What comes to mind when you think of a “controlling relationship?” Maybe you imagine one person regulating another person’s activities, and the second individual going along with it. Controlling behaviors can be surprisingly deceptive and manipulative, and the “symptoms” may be difficult to recognize. It’s all too easy to get stuck in a pattern of emotional abuse without even realizing it, as WebMD points out.
A power imbalance may be appropriate within some contexts. Think of a toddler who depends on a parent for basic needs, or a boss-employee relationship. That isn’t the kind of relationship we’re speaking about in this blog. Perhaps you have a partner or another influential person in your life who’s “overprotective” and “bossy.” A controlling person may try to influence your pregnancy decision (not to mention other life choices- big and small) in a way that feels overbearing. That isn’t normal or okay! But you have what it takes to end unhealthy patterns and step into your future with confidence and autonomy.
Avenue Women’s Center is a limited medical clinic that provides free first-step pregnancy services. It’s our mission to empower women by offering them reliable information about their pregnancy options in a supportive environment. If you’re going through an unexpected pregnancy, know that there’s help available! You aren’t alone. Our expert team at Avenue is dedicated to navigating this pregnancy (and all the circumstances surrounding it) by your side- every step of the way.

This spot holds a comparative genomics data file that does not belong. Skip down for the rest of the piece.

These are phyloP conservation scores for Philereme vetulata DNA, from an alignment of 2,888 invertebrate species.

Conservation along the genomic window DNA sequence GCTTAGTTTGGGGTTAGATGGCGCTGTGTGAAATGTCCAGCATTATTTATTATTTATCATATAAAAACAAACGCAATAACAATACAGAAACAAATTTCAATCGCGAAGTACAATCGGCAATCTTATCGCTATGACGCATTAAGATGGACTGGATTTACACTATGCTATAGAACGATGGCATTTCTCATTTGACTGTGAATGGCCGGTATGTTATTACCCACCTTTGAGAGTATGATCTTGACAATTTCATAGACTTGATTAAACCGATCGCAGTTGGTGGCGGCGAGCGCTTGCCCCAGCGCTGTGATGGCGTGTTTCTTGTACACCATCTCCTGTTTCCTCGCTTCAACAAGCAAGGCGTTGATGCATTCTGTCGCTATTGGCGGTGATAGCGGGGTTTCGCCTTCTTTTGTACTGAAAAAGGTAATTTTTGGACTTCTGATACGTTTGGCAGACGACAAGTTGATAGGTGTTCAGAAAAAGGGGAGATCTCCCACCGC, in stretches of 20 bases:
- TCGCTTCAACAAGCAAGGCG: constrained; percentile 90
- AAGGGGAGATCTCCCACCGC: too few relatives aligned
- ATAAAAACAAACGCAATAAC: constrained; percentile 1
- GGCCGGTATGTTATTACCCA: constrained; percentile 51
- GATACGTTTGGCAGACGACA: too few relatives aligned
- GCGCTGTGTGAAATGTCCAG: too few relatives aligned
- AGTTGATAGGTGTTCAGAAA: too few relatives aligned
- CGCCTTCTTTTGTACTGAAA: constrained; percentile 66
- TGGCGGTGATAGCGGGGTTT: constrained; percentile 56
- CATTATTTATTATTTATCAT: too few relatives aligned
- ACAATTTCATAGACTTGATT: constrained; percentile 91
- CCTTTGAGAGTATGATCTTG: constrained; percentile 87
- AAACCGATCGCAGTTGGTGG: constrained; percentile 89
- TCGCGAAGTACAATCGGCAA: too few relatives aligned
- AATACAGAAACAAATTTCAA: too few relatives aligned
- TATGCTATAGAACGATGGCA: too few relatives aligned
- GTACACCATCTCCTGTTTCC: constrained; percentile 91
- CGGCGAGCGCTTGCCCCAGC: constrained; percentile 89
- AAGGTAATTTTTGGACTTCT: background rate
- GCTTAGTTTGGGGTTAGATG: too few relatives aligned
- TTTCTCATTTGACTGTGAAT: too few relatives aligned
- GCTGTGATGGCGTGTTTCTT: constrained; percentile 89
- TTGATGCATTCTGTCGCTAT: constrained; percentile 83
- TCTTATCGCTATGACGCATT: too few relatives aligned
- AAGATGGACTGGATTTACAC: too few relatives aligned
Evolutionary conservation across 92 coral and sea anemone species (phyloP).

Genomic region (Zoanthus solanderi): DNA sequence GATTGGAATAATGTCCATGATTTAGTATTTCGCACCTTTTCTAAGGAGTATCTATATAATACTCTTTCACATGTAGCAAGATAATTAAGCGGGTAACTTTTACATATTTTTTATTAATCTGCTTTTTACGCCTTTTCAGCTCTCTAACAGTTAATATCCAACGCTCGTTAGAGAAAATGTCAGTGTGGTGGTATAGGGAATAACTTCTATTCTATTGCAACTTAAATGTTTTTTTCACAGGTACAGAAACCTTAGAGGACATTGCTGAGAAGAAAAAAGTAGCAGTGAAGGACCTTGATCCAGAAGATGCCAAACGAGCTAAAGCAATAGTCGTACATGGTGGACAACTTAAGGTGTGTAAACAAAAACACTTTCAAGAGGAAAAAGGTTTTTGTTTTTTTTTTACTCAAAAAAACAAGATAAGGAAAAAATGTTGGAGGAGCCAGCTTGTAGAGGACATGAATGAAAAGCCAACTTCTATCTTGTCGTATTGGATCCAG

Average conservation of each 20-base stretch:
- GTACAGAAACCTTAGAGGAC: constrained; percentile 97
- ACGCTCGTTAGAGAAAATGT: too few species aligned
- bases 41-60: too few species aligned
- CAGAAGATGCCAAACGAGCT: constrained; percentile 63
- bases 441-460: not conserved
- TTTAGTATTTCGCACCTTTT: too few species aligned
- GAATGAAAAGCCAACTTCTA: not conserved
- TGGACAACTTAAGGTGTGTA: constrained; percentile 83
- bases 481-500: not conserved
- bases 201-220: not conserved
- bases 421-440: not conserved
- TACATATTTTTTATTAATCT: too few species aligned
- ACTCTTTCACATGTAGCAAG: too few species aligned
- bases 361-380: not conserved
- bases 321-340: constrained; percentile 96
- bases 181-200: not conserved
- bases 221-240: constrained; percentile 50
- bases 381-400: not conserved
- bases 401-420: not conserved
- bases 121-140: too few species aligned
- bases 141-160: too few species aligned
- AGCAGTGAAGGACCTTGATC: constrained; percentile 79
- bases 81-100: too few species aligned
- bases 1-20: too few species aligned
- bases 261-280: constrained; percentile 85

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“How Can I Recognize a Controlling Relationship?”
Although this may sound like an exaggeration on the surface, there’s a lot of overlap between a “controlling” relationship and an “emotionally abusive” one. If your partner, family member, or acquaintance causes you to feel scared and insecure (in any way at all), it’s time to look at this relationship from a different perspective. WebMD speaks to controlling dynamics between partners, and mentions some warning signs to look out for:
Does your partner insist on being included in your plans and daily activities?
This may be a sign that he’s trying to exercise control over various aspects of your life.
Does your partner make you feel bad for spending time with other people? Would you describe him as, “the jealous type?”
If so, he may be attempting to make you feel isolated, defensive, and/or vulnerable. Controlling partners may spin their unreasonable expectations to make themselves look romantic. If your partner is showing these patterns, you can be pretty certain he’s trying to manipulate you. Respecting a significant other’s time with friends and family is a two-way street and a relationship must.
Does your partner want to check your phone and other personal items?
Every relationship needs boundaries, no matter how intimate or long-lasting. If your partner is constantly checking in on you and your personal belongings, that’s a big red flag. Everyone has a right to privacy and autonomy.
Does your partner make critical comments toward you in private or around others?
A controlling partner may try to strengthen his own position by making you feel inferior.
Does your partner “gaslight” you or make accusations?
To “gaslight” means to manipulate someone’s perspective, causing that individual to question herself or himself. This pattern sometimes emerges in controlling relationships. A controlling partner might also blame you for the emotions he’s feeling and paint himself as a victim.